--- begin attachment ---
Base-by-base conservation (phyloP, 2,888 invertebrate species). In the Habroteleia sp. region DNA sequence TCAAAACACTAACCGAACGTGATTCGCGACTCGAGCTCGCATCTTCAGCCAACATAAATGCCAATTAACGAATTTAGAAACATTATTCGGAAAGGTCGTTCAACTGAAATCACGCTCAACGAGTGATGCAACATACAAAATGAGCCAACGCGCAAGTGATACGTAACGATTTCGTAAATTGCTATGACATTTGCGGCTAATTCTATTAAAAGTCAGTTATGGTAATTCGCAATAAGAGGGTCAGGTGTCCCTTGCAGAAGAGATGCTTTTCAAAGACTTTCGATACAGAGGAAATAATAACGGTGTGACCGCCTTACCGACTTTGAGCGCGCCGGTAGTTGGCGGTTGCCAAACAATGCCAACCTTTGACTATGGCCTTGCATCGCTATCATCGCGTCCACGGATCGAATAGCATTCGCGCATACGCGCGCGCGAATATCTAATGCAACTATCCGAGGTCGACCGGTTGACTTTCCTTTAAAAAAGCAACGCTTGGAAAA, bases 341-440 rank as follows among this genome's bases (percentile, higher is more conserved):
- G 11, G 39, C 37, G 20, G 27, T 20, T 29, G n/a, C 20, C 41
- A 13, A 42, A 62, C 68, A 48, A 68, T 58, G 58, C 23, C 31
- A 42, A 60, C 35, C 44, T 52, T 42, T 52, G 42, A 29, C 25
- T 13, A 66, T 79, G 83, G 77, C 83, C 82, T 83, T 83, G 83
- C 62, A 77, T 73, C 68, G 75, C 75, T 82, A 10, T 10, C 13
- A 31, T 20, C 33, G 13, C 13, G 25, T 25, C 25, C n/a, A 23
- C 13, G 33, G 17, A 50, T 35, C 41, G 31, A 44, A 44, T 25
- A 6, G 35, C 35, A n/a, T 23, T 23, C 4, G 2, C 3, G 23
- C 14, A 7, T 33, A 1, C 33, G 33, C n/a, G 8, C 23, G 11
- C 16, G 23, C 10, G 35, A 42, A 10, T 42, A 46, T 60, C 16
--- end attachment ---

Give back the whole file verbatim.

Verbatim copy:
Base-by-base conservation (phyloP, 2,888 invertebrate species). In the Habroteleia sp. region DNA sequence TCAAAACACTAACCGAACGTGATTCGCGACTCGAGCTCGCATCTTCAGCCAACATAAATGCCAATTAACGAATTTAGAAACATTATTCGGAAAGGTCGTTCAACTGAAATCACGCTCAACGAGTGATGCAACATACAAAATGAGCCAACGCGCAAGTGATACGTAACGATTTCGTAAATTGCTATGACATTTGCGGCTAATTCTATTAAAAGTCAGTTATGGTAATTCGCAATAAGAGGGTCAGGTGTCCCTTGCAGAAGAGATGCTTTTCAAAGACTTTCGATACAGAGGAAATAATAACGGTGTGACCGCCTTACCGACTTTGAGCGCGCCGGTAGTTGGCGGTTGCCAAACAATGCCAACCTTTGACTATGGCCTTGCATCGCTATCATCGCGTCCACGGATCGAATAGCATTCGCGCATACGCGCGCGCGAATATCTAATGCAACTATCCGAGGTCGACCGGTTGACTTTCCTTTAAAAAAGCAACGCTTGGAAAA, bases 341-440 rank as follows among this genome's bases (percentile, higher is more conserved):
- G 11, G 39, C 37, G 20, G 27, T 20, T 29, G n/a, C 20, C 41
- A 13, A 42, A 62, C 68, A 48, A 68, T 58, G 58, C 23, C 31
- A 42, A 60, C 35, C 44, T 52, T 42, T 52, G 42, A 29, C 25
- T 13, A 66, T 79, G 83, G 77, C 83, C 82, T 83, T 83, G 83
- C 62, A 77, T 73, C 68, G 75, C 75, T 82, A 10, T 10, C 13
- A 31, T 20, C 33, G 13, C 13, G 25, T 25, C 25, C n/a, A 23
- C 13, G 33, G 17, A 50, T 35, C 41, G 31, A 44, A 44, T 25
- A 6, G 35, C 35, A n/a, T 23, T 23, C 4, G 2, C 3, G 23
- C 14, A 7, T 33, A 1, C 33, G 33, C n/a, G 8, C 23, G 11
- C 16, G 23, C 10, G 35, A 42, A 10, T 42, A 46, T 60, C 16